Adobe Photoshop comes to iPad (Illustrator in 2020)

The list of things iPads can't do continues to shrink as two creative industry stalwarts go mobile.

Apple, Adobe, iOS, iPad OS, Photoshop, Illustrator, Adobe Max

The list of things iPads can’t do shrank dramatically at Adobe Max when Photoshop finally became available for iPad. Adobe also confirmed that another key creative industry tool, Adobe Illustrator, will ship for the Apple tablet in 2020.

The do-anything iPad

Introducing the apps, Simon Longbottom, Adobe vice president for Creative Cloud Services & Strategy, confirmed the company will continue to improve these products, aiming to deliver something like feature parity across all its supported platforms.

“We are launching the first version on the iPad, starting with Photoshop’s top workflows, compositing, masking and retouching, with more to come,” the company said.

It is perhaps worth noting that Photoshop on iPad is already a beast, capable of handling 500 layers in a single image, and capable of ingesting and working with 1GB image files. That’s significant, but it’s probably equally important to note that Photoshop for iPad is compatible with any iOS 13 iPad – which means you can use it on older iPad minis.

Of course, the industry continues to evolve, and it is arguable that Adobe no longer enjoys the same level of dominance it once had. Sure, Photoshop remains a key industry tool, but it now faces stiff competition from the likes of Affinity Photo and Pixelmator.

All the same, backwards compatibility and previous investments in building creative assets using the company's tools mean most of the world’s largest graphics-related companies still need Photoshop, if only to take a look at PSD files.

That they can now create new assets with these tools will help Adobe retain relevance in competitive age. Making or editing images is now as easy as pulling out your iPad.

Adobe Photoshop on iPad is available to all Creative Cloud customers subscribed to Photoshop, or as a fee-based app at the App Store.

Illustrator is coming in 2020

Adobe confirmed plans to introduce Illustrator for iPad in 2020. Compatible with Apple Pencil, the company says its “reimagined” app “brings the precision and versatility of the desktop experience to the tablet.”

You can watch a video of the new app in action here.

As you’ll see, it turns your iPad into a powerful tool for vector-based illustration and uses an ‘iPad-ified’ user interface. The iPad is a connected product, so it lets you work with the same documents across all your devices, and provides access to all Adobe’s cloud-based products including stock mages and fonts.

The implication is clear:

The raft of iPad enhancements Apple introduced in iPad OS had already moved the platform forward as a productivity device. Adobe’s decision to make two of the world’s most veteran creative apps available as apps for those systems serves to drive the point home: The iPad is a viable PC replacement.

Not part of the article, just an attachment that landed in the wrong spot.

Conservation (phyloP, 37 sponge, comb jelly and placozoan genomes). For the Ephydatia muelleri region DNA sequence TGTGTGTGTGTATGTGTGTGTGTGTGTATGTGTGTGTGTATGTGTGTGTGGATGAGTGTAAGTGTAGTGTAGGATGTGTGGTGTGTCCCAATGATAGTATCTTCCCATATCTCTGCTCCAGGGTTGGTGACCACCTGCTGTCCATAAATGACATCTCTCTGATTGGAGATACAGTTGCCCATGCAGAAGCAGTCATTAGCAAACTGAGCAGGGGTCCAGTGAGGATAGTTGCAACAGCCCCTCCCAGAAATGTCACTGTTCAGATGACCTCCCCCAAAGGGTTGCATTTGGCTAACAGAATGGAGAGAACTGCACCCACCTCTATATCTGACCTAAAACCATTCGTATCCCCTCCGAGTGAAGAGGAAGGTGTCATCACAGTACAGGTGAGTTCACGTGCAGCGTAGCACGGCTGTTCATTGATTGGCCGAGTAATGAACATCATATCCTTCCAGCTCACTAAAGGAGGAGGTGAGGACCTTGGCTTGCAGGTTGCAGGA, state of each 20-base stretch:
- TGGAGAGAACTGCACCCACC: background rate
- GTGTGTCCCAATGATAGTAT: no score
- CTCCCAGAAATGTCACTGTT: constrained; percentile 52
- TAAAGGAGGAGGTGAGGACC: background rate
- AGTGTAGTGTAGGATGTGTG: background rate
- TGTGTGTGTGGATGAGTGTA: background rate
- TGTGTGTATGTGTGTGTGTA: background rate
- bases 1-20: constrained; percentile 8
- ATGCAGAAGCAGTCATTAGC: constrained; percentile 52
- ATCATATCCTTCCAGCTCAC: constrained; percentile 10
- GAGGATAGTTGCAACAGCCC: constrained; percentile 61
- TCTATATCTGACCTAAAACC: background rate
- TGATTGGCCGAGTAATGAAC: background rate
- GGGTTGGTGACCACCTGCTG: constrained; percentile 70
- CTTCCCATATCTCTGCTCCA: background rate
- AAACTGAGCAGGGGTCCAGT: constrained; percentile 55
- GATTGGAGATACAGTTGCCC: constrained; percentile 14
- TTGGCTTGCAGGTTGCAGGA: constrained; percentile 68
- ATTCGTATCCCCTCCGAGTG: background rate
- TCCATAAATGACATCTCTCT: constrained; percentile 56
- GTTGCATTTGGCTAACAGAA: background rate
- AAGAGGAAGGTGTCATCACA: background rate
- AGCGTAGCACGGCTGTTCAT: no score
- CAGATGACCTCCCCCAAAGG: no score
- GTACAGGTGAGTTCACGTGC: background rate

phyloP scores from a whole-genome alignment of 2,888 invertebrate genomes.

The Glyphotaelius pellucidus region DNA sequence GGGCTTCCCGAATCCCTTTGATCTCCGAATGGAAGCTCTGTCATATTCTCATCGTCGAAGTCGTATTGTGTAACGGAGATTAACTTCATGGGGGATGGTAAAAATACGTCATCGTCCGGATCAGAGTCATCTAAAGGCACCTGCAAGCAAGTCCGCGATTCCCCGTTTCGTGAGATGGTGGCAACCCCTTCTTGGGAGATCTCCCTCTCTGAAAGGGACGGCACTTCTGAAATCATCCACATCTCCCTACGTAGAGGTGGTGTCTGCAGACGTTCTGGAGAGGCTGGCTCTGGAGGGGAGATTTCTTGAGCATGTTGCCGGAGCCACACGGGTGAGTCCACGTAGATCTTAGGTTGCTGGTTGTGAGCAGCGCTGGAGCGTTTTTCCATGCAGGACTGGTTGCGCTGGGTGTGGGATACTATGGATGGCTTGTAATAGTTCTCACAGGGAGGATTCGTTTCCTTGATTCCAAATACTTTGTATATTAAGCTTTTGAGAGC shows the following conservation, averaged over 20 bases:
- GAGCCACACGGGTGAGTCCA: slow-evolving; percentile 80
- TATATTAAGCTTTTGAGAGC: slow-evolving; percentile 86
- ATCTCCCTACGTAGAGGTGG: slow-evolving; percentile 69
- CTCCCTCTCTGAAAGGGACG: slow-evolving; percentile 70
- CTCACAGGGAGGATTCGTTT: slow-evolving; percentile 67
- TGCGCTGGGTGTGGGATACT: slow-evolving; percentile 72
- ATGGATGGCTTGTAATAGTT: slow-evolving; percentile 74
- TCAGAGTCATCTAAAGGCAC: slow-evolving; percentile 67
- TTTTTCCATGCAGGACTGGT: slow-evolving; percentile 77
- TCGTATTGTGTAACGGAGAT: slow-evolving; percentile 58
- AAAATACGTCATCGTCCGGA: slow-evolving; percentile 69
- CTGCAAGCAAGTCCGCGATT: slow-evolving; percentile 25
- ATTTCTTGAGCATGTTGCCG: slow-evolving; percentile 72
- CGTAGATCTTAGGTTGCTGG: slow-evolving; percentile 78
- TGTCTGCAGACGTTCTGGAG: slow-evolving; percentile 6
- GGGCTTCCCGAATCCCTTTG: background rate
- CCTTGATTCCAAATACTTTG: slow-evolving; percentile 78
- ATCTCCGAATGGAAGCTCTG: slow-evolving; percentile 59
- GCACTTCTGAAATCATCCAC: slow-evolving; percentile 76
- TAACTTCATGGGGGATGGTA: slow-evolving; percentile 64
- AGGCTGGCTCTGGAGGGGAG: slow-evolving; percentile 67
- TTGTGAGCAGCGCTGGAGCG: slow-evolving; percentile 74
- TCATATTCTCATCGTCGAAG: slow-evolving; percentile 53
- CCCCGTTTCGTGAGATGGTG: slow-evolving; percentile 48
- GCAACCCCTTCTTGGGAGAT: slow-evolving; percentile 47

You can sign up to a beta version of Illustrator on iPad here and evaluate for yourself whether this is the case.

Going with the flow: AR and AI

Adobe Aero is also interesting. The company is quite clearly climbing aboard the Augmented Reality (AR) wagon with the release that Longbottom promises will let you “build AR experiences with no coding skills."

The app essentially allows you to create layered PSD files, combining various imaging assets (and Adobe’s own libraries of creative assets) to build AR experiences using graphics tools rather than needing to code.

Adobe is also exploring the use of machine intelligence in its creative apps: The introduction of its all-new Photoshop Camera app combines some of the features of Photoshop within an app that allows users to apply industry-standard imaging effects when taking a photo.

The app includes a library of unique lenses and effects from leading artists, the company said. Adobe has also put more AI inside the desktop version of Photoshop in the form of Sensei AI.

What's up next

The direction of travel for Adobe is clear enough: The company has looked at the evolution of mobile devices and recognizes that its solutions must shift with that tide – particularly now that high-end mobile devices (well, Apple’s at any rate) are powerful enough to run complex applications.

For Apple, the fact that two of the world’s most important apps, (I can recall devoting entire magazines to these creative solutions back in the day), now run on an iPad is a testament to its multi-year effort to ensure its mobile devices carry the kind of punch such high-end solutions need.

There’s a way to go, of course, but the validation of the late CEO Steve Jobs’ claim that “PCs will become trucks” rings loud and clear. This is exactly what is happening.

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Copyright © 2019 IDG Communications, Inc.

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